Thompson, J., 1997. American Arctic Lichens: The Microlichens.
Thallus ashy or waxen, yellowish white to pinkish or yellowish pink, over a black hypothallus, crustose, 1-2 mm thick, bullate-areolate, the areolae to 2 mm broad, often fissured, the exterior areolae often very rounded, the central ones more angular; esorediate; large cephalodia granular, red to waxy brown.
Apothecia common, usually between the areolae, 1-2.5 mm broad; margin thick, persistent, flexuous to angular, sometimes becoming immarginate; exciple thin, black, shining; epithecium olive-brown, inspersed, excipular tissue blue-green, laterally on apothecium, brown-black or red-brown below, grading into hypothecium; subhymenium 50 µm, red-brown below to pale above; hymenium to 185 µm, hyaline; paraphyses conglutinate, slightly branched, only slightly thickened above to 2.5-3.5 µm; spores 8, biseriate, simple, hyaline, ellipsoid, halonate, 18-35 X 7-16 µm.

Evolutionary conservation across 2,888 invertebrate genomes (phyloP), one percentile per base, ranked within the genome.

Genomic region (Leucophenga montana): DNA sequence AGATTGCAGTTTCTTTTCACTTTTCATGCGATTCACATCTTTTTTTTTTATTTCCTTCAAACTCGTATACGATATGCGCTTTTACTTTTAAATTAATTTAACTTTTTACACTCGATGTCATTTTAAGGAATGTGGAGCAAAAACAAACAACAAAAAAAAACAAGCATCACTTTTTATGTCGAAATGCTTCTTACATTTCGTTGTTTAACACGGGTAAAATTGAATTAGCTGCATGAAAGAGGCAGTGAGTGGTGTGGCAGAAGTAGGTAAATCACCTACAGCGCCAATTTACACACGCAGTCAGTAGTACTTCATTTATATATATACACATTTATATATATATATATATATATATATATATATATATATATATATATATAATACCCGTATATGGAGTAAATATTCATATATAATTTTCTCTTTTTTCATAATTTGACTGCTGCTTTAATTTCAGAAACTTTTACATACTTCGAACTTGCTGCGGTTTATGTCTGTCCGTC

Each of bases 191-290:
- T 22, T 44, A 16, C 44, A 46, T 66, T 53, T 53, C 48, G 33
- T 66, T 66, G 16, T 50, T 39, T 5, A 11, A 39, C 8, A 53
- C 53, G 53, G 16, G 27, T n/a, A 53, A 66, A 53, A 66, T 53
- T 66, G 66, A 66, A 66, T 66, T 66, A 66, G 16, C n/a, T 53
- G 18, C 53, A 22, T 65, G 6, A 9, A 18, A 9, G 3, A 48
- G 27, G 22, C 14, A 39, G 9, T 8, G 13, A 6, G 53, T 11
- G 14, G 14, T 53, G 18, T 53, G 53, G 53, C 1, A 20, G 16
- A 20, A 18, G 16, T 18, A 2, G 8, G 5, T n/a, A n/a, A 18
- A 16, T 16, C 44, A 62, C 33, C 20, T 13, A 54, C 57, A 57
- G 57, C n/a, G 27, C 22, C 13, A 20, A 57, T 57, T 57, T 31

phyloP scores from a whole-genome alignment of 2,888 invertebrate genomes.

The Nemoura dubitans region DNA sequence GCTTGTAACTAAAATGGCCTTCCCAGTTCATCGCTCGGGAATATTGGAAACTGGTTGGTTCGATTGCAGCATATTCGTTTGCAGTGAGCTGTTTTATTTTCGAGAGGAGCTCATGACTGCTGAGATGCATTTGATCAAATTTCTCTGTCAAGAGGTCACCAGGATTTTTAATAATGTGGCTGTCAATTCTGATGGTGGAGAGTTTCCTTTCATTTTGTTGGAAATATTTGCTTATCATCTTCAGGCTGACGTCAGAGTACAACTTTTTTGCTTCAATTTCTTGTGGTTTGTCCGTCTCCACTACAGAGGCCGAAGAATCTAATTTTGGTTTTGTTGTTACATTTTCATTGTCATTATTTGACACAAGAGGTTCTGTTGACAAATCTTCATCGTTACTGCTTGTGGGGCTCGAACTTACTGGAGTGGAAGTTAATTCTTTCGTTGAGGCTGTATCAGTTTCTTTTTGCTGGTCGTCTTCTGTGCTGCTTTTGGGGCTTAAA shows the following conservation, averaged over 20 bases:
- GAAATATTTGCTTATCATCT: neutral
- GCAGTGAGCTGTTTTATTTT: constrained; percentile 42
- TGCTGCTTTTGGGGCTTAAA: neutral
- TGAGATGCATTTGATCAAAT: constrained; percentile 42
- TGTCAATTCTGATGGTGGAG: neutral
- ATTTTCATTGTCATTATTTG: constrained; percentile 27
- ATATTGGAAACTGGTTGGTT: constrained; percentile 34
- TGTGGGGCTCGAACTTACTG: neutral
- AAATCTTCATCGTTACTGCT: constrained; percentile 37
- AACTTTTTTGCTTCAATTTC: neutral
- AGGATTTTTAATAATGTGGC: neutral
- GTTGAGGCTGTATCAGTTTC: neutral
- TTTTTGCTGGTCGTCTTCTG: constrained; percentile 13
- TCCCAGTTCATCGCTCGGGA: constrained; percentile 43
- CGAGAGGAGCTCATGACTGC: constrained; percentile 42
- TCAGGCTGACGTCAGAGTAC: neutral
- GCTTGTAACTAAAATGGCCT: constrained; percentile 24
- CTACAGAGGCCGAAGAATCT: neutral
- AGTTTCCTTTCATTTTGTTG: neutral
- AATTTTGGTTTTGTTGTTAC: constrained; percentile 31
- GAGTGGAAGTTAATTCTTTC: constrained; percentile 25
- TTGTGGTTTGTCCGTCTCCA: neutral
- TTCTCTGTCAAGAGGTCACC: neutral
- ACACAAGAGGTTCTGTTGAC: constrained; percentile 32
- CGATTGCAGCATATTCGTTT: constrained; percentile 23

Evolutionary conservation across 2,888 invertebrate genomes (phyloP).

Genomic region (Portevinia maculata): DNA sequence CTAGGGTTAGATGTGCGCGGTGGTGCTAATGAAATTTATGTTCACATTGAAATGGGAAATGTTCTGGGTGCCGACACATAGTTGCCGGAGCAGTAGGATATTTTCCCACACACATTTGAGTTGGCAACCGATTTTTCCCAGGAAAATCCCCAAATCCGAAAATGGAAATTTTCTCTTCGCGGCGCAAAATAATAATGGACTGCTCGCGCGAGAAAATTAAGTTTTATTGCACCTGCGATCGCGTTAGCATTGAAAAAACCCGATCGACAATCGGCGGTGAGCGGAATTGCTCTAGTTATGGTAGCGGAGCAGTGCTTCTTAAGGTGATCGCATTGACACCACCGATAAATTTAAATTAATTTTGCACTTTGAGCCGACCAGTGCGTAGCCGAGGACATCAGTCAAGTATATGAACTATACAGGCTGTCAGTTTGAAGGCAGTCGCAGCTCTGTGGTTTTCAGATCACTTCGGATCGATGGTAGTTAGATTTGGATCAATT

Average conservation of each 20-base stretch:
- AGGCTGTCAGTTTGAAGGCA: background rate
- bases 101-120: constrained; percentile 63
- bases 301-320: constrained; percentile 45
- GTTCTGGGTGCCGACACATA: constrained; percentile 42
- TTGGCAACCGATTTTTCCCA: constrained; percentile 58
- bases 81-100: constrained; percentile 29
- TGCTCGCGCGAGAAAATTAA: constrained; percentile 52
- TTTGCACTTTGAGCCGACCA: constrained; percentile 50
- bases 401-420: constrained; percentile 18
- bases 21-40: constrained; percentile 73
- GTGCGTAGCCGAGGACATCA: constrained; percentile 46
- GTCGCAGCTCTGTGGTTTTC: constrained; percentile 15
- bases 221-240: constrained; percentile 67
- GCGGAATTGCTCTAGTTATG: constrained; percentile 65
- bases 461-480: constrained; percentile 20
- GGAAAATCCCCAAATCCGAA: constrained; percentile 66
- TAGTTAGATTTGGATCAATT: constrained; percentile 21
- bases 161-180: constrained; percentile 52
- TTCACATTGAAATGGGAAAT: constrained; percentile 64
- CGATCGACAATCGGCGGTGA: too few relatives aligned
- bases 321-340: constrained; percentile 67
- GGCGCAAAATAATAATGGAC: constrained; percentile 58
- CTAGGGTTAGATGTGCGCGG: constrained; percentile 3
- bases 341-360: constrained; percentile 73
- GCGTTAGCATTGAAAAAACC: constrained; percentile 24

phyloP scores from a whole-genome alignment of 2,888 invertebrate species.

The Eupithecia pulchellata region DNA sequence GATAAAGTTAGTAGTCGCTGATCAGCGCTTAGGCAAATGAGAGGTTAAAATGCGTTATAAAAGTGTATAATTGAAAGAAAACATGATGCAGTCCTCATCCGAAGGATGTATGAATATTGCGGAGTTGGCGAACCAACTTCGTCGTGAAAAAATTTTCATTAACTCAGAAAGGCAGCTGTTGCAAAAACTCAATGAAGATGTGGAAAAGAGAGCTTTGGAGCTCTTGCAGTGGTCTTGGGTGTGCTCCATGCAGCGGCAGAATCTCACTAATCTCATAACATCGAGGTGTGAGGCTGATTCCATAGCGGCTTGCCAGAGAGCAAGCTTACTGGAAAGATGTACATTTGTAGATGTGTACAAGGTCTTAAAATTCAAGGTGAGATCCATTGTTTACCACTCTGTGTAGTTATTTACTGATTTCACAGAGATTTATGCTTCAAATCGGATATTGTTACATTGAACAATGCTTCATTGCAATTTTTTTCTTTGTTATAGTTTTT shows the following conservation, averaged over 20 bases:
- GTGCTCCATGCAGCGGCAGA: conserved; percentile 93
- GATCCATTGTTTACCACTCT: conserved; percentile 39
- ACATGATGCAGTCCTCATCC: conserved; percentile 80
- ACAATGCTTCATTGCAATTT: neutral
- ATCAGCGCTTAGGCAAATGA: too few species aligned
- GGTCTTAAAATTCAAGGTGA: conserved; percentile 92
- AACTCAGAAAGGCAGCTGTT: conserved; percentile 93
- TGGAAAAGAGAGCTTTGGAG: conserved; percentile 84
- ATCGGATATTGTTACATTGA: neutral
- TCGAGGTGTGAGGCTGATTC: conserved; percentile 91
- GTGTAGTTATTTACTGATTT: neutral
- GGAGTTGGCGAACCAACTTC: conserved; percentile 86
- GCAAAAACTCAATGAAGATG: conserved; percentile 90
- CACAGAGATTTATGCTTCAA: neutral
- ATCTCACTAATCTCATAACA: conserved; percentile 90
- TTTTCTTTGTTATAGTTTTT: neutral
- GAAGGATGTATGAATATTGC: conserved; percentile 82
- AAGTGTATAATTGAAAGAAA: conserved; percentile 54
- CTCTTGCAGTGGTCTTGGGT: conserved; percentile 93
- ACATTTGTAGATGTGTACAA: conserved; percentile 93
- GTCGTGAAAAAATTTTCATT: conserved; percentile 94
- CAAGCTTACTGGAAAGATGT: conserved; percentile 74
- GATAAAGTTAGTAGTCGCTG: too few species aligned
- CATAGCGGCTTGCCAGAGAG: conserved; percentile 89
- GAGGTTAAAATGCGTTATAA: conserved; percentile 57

Reactions: cortex K- or K+ yellowish, C+ red, KC+ red, medulla K-, P+ weakly orange in spots, C-, I- or rarely I+ weak blue.
Contents: gyrophoric acid, traces of lecanoric acid (Hertel & Leuckert 1969). Race I with gyrophoric acid, II with confluentic acid, glomelliferic acid and Lecidea 2 (Inouue 1984).
This species is found on moist, acid rocks, usually somewhat sheltered.Like its related species A. panaeola, it is circumpolar arctic-alpine and seldom collected.Its range seems to extend a bit farther south than that of A. panaeola.